Rod Walters of Knowledge Travel Partners is a Sake Sommelier and Educator accredited by the Sake Sommelier Association. In this role he’s conducted courses for people from around the world about sake. This has included classroom lessons in a catering school, and visits to sake breweries during brewing season. Rod has forged links with many breweries in Shikoku and can lead enjoyable educational tours of these fascinating and highly individualistic workplaces.
Sake is an integral part of Japanese culinary culture, and the sake of each region has developed to complement the local food. To enjoy the food of Shikoku to the full, it’s important to have some sake with it. Ordering sake not only makes your meal taste better, it will make a favourable impression on your hosts too, and create an opening for conversation and friendship.
If you’re planning a group tour in Japan, learning about sake at the start can greatly enhance the gustatory aspect of the trip. In May 2017, a group of Canadians did a tour of the Seto Inland Sea by catamaran. Rod was invited to plan a sake-related component at the start of the tour. On the catamaran, he gave a brief introduction of sake covering its history, brewing processes, comparison with wine and beer, and tasting tips. Then he led a visit to a brewery near the port, interpreting as the tōji or master brewer explained how sake is made. This was followed by a luxurious dinner with several kinds of sake, carefully selected to match the food and show the variety of types available.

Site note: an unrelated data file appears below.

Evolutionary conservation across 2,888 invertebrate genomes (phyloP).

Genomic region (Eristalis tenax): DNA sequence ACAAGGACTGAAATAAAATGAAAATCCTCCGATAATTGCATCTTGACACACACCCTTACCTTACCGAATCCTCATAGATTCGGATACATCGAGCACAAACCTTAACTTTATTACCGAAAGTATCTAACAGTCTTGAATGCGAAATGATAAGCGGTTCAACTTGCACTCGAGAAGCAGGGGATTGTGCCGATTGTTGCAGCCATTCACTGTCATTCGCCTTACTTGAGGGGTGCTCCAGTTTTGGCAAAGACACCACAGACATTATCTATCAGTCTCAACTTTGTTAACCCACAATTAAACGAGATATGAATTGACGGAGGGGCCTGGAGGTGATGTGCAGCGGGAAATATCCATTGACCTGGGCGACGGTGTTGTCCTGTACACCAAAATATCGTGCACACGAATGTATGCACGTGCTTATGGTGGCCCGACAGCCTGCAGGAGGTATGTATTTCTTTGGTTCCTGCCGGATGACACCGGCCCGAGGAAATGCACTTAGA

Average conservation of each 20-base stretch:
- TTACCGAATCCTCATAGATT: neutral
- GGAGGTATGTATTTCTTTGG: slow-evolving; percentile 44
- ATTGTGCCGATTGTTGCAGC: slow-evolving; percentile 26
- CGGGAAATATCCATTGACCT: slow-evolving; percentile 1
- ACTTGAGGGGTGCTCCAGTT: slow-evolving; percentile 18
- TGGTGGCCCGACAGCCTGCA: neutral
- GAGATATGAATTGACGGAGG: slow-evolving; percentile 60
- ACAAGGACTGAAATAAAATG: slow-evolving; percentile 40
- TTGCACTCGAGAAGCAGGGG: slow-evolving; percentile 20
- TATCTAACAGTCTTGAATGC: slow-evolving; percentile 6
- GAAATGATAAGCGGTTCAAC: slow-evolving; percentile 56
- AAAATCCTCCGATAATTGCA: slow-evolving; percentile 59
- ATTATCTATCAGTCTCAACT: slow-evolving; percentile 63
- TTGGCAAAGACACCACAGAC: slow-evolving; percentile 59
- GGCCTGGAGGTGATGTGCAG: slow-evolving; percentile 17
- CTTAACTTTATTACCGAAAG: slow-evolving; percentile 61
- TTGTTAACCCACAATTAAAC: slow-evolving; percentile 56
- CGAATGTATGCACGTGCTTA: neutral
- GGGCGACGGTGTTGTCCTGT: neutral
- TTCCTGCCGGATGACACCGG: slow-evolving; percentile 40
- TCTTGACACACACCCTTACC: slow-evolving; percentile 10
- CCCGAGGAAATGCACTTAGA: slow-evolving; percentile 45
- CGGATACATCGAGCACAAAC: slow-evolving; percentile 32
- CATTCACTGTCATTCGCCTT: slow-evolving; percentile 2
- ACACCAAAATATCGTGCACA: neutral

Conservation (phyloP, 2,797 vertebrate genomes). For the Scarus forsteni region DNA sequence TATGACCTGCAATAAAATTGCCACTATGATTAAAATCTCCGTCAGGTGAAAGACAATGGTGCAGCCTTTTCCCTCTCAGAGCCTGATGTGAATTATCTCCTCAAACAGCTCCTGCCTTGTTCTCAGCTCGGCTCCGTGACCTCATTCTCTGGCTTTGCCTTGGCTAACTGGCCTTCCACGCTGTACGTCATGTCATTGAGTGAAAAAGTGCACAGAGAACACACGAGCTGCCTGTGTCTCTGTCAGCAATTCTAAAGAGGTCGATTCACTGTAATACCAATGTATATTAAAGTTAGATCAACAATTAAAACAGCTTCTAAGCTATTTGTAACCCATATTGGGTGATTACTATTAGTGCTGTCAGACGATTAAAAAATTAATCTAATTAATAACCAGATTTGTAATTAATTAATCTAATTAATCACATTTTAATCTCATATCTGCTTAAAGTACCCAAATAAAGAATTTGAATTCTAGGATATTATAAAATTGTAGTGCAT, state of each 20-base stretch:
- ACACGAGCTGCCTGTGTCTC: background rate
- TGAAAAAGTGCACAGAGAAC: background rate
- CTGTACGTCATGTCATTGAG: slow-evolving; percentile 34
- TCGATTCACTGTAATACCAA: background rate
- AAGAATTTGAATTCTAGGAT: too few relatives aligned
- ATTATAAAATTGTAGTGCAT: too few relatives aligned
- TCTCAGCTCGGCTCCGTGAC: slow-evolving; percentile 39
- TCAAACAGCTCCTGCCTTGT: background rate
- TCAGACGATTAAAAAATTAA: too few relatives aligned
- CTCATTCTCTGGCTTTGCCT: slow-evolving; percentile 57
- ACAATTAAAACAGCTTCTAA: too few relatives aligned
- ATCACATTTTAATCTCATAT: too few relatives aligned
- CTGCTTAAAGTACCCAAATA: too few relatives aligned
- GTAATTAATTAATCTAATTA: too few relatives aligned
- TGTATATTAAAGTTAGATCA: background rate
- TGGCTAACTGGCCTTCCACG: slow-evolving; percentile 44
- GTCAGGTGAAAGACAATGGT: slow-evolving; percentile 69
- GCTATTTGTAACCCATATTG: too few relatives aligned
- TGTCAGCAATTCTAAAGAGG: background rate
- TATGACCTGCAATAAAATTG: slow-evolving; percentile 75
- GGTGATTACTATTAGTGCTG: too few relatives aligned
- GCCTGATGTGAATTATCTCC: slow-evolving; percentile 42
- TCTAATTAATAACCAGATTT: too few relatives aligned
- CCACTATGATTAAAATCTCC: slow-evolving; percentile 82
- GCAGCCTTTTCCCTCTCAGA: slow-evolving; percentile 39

After the cruise finished, the organizer had this to say,
“Thanks for your help in making it a success….educating them about sake on Day One turned out to be a master stroke…sake was their preferred beverage for the rest of the trip…”
A little bit of sake education helps to create instant sake fans, and learning something about sake is the start of a gustatory adventure that lasts during the stay in Shikoku and beyond.
Sake is also a valuable resource for MICE, particularly from the viewpoint of incentives and education. Participants enjoy exploring a new world of taste and culture, while learning about the craftsmanship behind Japanese hospitality and service. Sharing the discovery of sake also has a remarkable effect on forging group cohesiveness, which is an essential part of team-building.